And I can’t wait to take this project to the next level.
Nearly two years ago, I set out with a dream to create a kind of political news that had a sort of higher purpose: something that avoided clickbait, sensationalism and intentionally polarizing language. Something that was less divisive. Something that elevated the strongest ideas, the most diverse set of arguments, and not just the loudest or most controversial. Something that got people out of their echo chambers and gave them a chance to engage with and understand beliefs they may not have otherwise come across. I didn’t know if it would work, but it did. It’s working. This kind of news is winning people over, and we’re going to keep grinding.
All this means I need your support. If there was ever a time to subscribe, this is it. I just cut the cord from those regular paychecks and put all my chips on the table to make this work. As always, you can subscribe to Tangle for just $5/month or $50 a year, which comes out to less than a dollar a week. If you want to throw some extra support behind this project, you can also become a founding member, which is $199/year and gets you quarterly updates on the business, previews of forthcoming products, and is a way to help ensure the longevity of what we’re building. If you want subscriber access but you can’t afford it right now, just reach out and let me know. We’ll set something up.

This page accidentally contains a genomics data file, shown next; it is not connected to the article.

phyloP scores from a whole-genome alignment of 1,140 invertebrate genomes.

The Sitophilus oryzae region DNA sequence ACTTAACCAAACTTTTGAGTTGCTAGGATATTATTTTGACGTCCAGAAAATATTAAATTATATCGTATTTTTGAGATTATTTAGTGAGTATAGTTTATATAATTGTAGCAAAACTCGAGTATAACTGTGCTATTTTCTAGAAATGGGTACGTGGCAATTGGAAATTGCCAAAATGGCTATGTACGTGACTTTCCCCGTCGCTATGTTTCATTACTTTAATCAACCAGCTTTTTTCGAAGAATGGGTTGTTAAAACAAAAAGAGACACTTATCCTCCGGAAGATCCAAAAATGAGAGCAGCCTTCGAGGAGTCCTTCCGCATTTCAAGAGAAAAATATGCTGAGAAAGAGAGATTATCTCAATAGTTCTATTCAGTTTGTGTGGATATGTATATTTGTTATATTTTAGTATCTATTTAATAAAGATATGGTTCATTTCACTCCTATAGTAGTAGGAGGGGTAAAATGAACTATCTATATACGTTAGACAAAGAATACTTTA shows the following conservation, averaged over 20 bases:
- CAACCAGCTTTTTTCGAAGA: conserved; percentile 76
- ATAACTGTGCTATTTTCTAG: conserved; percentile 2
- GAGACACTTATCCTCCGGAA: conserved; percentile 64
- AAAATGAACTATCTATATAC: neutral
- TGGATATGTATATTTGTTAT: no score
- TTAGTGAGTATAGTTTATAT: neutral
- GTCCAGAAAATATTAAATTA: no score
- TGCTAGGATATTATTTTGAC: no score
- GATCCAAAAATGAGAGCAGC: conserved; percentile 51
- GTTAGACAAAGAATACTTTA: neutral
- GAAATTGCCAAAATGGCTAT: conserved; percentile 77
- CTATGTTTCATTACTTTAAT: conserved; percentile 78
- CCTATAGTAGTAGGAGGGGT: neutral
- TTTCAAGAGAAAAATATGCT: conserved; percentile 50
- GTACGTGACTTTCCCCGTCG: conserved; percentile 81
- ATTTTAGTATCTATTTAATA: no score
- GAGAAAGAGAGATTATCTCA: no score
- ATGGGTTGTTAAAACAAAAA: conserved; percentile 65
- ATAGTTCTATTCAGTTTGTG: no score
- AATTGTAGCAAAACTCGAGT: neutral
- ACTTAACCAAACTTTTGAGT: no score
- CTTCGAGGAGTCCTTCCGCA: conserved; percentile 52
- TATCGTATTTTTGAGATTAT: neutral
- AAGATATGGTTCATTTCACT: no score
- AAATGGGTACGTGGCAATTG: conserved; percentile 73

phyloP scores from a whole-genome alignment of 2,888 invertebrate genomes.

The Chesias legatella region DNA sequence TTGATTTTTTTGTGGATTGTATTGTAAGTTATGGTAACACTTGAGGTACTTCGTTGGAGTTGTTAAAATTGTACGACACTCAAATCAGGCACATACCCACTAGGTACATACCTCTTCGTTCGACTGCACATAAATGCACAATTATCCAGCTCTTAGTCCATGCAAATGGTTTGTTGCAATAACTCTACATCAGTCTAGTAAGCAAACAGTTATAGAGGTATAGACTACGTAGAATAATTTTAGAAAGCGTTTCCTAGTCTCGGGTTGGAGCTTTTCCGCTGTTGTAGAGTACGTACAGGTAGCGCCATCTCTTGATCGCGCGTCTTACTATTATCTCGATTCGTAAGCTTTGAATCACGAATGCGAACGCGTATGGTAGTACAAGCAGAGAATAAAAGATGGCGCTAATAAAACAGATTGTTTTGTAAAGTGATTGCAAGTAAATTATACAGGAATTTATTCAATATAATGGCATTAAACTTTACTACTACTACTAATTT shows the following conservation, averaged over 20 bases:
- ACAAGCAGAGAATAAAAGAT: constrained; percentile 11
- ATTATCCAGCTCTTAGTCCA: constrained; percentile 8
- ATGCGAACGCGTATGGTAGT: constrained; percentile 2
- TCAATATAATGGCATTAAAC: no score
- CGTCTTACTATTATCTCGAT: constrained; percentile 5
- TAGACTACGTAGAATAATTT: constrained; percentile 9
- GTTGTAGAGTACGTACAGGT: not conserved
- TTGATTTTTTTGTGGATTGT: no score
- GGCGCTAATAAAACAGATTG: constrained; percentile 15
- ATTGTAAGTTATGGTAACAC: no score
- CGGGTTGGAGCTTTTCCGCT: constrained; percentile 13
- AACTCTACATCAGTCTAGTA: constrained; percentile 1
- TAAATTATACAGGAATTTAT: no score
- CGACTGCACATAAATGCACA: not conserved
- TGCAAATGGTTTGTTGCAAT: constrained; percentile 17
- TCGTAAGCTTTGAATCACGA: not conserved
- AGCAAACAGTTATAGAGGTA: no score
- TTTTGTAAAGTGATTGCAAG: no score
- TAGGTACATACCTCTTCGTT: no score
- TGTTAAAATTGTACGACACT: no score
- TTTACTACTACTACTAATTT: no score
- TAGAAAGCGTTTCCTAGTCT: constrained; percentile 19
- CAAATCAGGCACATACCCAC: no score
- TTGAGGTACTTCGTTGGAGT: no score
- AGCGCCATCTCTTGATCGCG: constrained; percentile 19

We’ll be back in your inbox tomorrow, and looking forward to an incredible year around the corner.
All the best,
Isaac Saul & the Tangle team